As of Tuesday, parents of 96 of the more than 1,700 students affected responded to the Feb. 20 email by granting their child full access to all books.

“We wanted to develop a process recognizing and empowering parents. So really, that’s your choice as a parent to make those decisions for your students,” Tadlock said.  

The district is in the process of redesigning how students access restricted titles.

Banned books
Banned books are visible at the Central Library, a branch of the Brooklyn Public Library system, in New York City on Thursday, July 7, 2022. Ted Shaffrey/AP Photo

‘A challenge of this magnitude’

Before the Nov. 30 request by Bollinger, Tadlock said only two books had been challenged during his 11 years with the district. 

“We never anticipated to have a challenge of this magnitude at once,” Tadlock said.

The middle school principal estimates it took more than 24 hours of work to fulfill the request. The high school principal’s time was closer to 60 hours.

“That created a more significant disruption because of the quantity of the books,” Tadlock said.

At a Dec. 10 school board meeting, community members spoke out about the book challenge. The majority spoke in favor of open access for students.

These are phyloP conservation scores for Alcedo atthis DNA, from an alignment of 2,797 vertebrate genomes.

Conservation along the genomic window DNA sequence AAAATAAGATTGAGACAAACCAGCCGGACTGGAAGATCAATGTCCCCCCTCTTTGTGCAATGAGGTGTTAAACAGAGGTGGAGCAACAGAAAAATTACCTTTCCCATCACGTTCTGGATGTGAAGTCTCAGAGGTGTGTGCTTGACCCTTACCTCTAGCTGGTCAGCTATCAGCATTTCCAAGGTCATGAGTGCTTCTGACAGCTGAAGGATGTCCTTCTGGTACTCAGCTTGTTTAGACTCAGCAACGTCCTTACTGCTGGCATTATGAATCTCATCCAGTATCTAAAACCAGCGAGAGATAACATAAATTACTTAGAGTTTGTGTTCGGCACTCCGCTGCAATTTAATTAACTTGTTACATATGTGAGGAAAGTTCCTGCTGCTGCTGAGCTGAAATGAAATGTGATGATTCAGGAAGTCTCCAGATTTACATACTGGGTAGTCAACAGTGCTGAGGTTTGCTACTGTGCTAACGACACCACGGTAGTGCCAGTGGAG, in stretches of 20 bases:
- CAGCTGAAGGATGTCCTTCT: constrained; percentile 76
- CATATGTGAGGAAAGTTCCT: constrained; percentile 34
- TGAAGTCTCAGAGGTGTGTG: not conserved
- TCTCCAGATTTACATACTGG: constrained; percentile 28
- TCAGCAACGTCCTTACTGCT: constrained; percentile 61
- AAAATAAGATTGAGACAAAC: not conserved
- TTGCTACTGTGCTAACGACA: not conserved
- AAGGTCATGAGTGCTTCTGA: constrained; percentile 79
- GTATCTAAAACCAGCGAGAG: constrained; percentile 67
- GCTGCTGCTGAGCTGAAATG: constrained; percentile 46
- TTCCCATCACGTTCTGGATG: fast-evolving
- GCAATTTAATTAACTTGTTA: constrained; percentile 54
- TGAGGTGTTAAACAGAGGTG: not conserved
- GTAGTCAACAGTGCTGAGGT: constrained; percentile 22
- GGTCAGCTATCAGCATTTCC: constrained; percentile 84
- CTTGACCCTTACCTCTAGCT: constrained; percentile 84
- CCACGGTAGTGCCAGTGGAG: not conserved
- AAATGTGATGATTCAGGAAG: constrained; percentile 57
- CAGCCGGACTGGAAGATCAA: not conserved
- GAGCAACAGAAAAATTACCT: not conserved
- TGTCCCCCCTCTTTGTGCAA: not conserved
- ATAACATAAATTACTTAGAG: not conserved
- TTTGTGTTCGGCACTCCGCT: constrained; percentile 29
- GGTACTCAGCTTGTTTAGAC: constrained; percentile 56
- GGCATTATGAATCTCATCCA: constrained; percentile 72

Bollinger, the parent who initiated the book challenge, said not every book she flagged should be restricted. But she took issue with books including what she views as excessive profanity, sexual content and violence.

“The school library should advance the education of our students, not distribute porn,” Bollinger said. “We as a community need to protect our children from the things we know are harmful.”

Koda Rebernak, a sophomore, called the request “vile,” arguing if high school students are mature enough to have a driver’s license and a job, they should be able to read young adult fiction.

“This has felt even more disrespectful when many of my peers were able to find that this list of books under review had a pattern of relating to the experiences of minorities and genuine elements in many parts of our lives,” Rebernak said.

Elkhorn drafts new policy to challenge materials

The school board’s policy committee drafted a new policy related to the challenge of materials. The draft states five people have to submit a challenge request for a specific item before it is reviewed. It also eliminates the provision that the books are pulled from circulation upon being challenged.

“There’s not a perfect system out there. We were already working on this and trying to find a better tool for our librarians to determine and select the materials at the appropriate grade levels,” Tadlock said.

Tadlock suggests one solution is to come up with a specific standardized rating system for books, similar to how movies are rated. He also said librarians are reevaluating how books are brought into school libraries so they can get ahead of book challenges in the future.

Tadlock said principals and librarians worked meticulously as they evaluated each book to maintain the trust of parents — something he said is waning.

“(Administrators) honor and respect that level of trust that’s given to them. So they wanted to come up with a solution and a means to address it as best they could,” Tadlock said.